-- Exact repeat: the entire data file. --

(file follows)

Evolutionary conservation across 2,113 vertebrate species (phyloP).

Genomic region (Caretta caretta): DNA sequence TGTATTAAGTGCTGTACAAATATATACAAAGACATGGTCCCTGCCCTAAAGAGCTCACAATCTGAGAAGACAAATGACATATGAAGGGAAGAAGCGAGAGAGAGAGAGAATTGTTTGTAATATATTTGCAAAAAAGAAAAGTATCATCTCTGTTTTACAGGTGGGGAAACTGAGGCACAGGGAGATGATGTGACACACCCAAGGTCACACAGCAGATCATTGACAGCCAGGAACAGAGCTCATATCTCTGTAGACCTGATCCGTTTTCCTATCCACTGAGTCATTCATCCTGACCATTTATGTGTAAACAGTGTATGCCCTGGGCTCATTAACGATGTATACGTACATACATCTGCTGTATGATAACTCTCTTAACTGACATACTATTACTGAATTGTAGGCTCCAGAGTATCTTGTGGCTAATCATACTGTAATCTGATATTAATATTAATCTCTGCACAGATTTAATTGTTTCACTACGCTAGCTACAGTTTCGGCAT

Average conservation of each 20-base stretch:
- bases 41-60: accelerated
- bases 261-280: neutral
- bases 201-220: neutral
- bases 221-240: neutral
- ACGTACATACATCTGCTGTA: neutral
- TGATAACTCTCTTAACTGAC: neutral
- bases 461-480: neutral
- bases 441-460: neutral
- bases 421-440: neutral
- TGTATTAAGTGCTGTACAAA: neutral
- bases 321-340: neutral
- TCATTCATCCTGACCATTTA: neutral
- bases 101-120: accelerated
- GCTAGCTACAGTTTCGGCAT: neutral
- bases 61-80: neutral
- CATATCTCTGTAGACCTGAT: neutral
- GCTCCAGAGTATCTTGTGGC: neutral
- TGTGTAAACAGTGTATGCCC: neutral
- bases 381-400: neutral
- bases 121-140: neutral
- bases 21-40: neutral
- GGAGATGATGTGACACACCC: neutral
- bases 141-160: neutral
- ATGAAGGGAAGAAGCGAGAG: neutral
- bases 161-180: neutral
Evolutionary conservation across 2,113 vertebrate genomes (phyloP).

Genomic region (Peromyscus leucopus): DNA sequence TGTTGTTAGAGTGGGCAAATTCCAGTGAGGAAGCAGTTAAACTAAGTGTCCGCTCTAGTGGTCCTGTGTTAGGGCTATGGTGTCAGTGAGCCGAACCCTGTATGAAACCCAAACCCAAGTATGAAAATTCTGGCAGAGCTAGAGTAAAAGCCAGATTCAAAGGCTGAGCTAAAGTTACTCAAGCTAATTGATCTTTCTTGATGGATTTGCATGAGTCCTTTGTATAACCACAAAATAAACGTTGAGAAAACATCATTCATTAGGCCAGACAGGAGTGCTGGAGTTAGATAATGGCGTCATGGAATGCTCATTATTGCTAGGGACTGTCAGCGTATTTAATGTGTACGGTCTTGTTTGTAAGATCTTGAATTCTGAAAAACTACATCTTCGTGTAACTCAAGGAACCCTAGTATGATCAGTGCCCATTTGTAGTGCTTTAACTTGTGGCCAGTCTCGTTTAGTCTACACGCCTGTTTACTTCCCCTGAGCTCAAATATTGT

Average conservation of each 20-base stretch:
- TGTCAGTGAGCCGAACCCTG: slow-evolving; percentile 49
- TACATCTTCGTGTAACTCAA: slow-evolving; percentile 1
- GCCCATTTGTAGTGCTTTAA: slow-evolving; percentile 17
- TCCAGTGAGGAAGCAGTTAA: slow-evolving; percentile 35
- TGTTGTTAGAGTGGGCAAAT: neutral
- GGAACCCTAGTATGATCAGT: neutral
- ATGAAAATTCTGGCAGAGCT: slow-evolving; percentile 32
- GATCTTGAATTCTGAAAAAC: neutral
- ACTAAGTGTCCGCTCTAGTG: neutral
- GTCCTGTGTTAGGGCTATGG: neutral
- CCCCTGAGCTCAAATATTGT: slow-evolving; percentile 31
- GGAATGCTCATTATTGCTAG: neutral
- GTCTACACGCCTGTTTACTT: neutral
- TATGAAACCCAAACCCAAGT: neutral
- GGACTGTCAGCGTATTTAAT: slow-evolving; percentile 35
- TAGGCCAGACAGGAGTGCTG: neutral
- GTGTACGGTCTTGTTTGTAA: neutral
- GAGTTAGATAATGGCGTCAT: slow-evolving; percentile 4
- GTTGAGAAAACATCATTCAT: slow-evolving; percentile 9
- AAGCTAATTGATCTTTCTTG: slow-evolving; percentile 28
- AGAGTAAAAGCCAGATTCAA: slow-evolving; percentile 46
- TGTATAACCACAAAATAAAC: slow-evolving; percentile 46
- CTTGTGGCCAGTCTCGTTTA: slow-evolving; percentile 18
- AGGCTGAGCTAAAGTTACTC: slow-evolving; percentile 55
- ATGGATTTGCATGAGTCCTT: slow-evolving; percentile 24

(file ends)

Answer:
Evolutionary conservation across 2,113 vertebrate species (phyloP).

Genomic region (Caretta caretta): DNA sequence TGTATTAAGTGCTGTACAAATATATACAAAGACATGGTCCCTGCCCTAAAGAGCTCACAATCTGAGAAGACAAATGACATATGAAGGGAAGAAGCGAGAGAGAGAGAGAATTGTTTGTAATATATTTGCAAAAAAGAAAAGTATCATCTCTGTTTTACAGGTGGGGAAACTGAGGCACAGGGAGATGATGTGACACACCCAAGGTCACACAGCAGATCATTGACAGCCAGGAACAGAGCTCATATCTCTGTAGACCTGATCCGTTTTCCTATCCACTGAGTCATTCATCCTGACCATTTATGTGTAAACAGTGTATGCCCTGGGCTCATTAACGATGTATACGTACATACATCTGCTGTATGATAACTCTCTTAACTGACATACTATTACTGAATTGTAGGCTCCAGAGTATCTTGTGGCTAATCATACTGTAATCTGATATTAATATTAATCTCTGCACAGATTTAATTGTTTCACTACGCTAGCTACAGTTTCGGCAT

Average conservation of each 20-base stretch:
- bases 41-60: accelerated
- bases 261-280: neutral
- bases 201-220: neutral
- bases 221-240: neutral
- ACGTACATACATCTGCTGTA: neutral
- TGATAACTCTCTTAACTGAC: neutral
- bases 461-480: neutral
- bases 441-460: neutral
- bases 421-440: neutral
- TGTATTAAGTGCTGTACAAA: neutral
- bases 321-340: neutral
- TCATTCATCCTGACCATTTA: neutral
- bases 101-120: accelerated
- GCTAGCTACAGTTTCGGCAT: neutral
- bases 61-80: neutral
- CATATCTCTGTAGACCTGAT: neutral
- GCTCCAGAGTATCTTGTGGC: neutral
- TGTGTAAACAGTGTATGCCC: neutral
- bases 381-400: neutral
- bases 121-140: neutral
- bases 21-40: neutral
- GGAGATGATGTGACACACCC: neutral
- bases 141-160: neutral
- ATGAAGGGAAGAAGCGAGAG: neutral
- bases 161-180: neutral
Evolutionary conservation across 2,113 vertebrate genomes (phyloP).

Genomic region (Peromyscus leucopus): DNA sequence TGTTGTTAGAGTGGGCAAATTCCAGTGAGGAAGCAGTTAAACTAAGTGTCCGCTCTAGTGGTCCTGTGTTAGGGCTATGGTGTCAGTGAGCCGAACCCTGTATGAAACCCAAACCCAAGTATGAAAATTCTGGCAGAGCTAGAGTAAAAGCCAGATTCAAAGGCTGAGCTAAAGTTACTCAAGCTAATTGATCTTTCTTGATGGATTTGCATGAGTCCTTTGTATAACCACAAAATAAACGTTGAGAAAACATCATTCATTAGGCCAGACAGGAGTGCTGGAGTTAGATAATGGCGTCATGGAATGCTCATTATTGCTAGGGACTGTCAGCGTATTTAATGTGTACGGTCTTGTTTGTAAGATCTTGAATTCTGAAAAACTACATCTTCGTGTAACTCAAGGAACCCTAGTATGATCAGTGCCCATTTGTAGTGCTTTAACTTGTGGCCAGTCTCGTTTAGTCTACACGCCTGTTTACTTCCCCTGAGCTCAAATATTGT

Average conservation of each 20-base stretch:
- TGTCAGTGAGCCGAACCCTG: slow-evolving; percentile 49
- TACATCTTCGTGTAACTCAA: slow-evolving; percentile 1
- GCCCATTTGTAGTGCTTTAA: slow-evolving; percentile 17
- TCCAGTGAGGAAGCAGTTAA: slow-evolving; percentile 35
- TGTTGTTAGAGTGGGCAAAT: neutral
- GGAACCCTAGTATGATCAGT: neutral
- ATGAAAATTCTGGCAGAGCT: slow-evolving; percentile 32
- GATCTTGAATTCTGAAAAAC: neutral
- ACTAAGTGTCCGCTCTAGTG: neutral
- GTCCTGTGTTAGGGCTATGG: neutral
- CCCCTGAGCTCAAATATTGT: slow-evolving; percentile 31
- GGAATGCTCATTATTGCTAG: neutral
- GTCTACACGCCTGTTTACTT: neutral
- TATGAAACCCAAACCCAAGT: neutral
- GGACTGTCAGCGTATTTAAT: slow-evolving; percentile 35
- TAGGCCAGACAGGAGTGCTG: neutral
- GTGTACGGTCTTGTTTGTAA: neutral
- GAGTTAGATAATGGCGTCAT: slow-evolving; percentile 4
- GTTGAGAAAACATCATTCAT: slow-evolving; percentile 9
- AAGCTAATTGATCTTTCTTG: slow-evolving; percentile 28
- AGAGTAAAAGCCAGATTCAA: slow-evolving; percentile 46
- TGTATAACCACAAAATAAAC: slow-evolving; percentile 46
- CTTGTGGCCAGTCTCGTTTA: slow-evolving; percentile 18
- AGGCTGAGCTAAAGTTACTC: slow-evolving; percentile 55
- ATGGATTTGCATGAGTCCTT: slow-evolving; percentile 24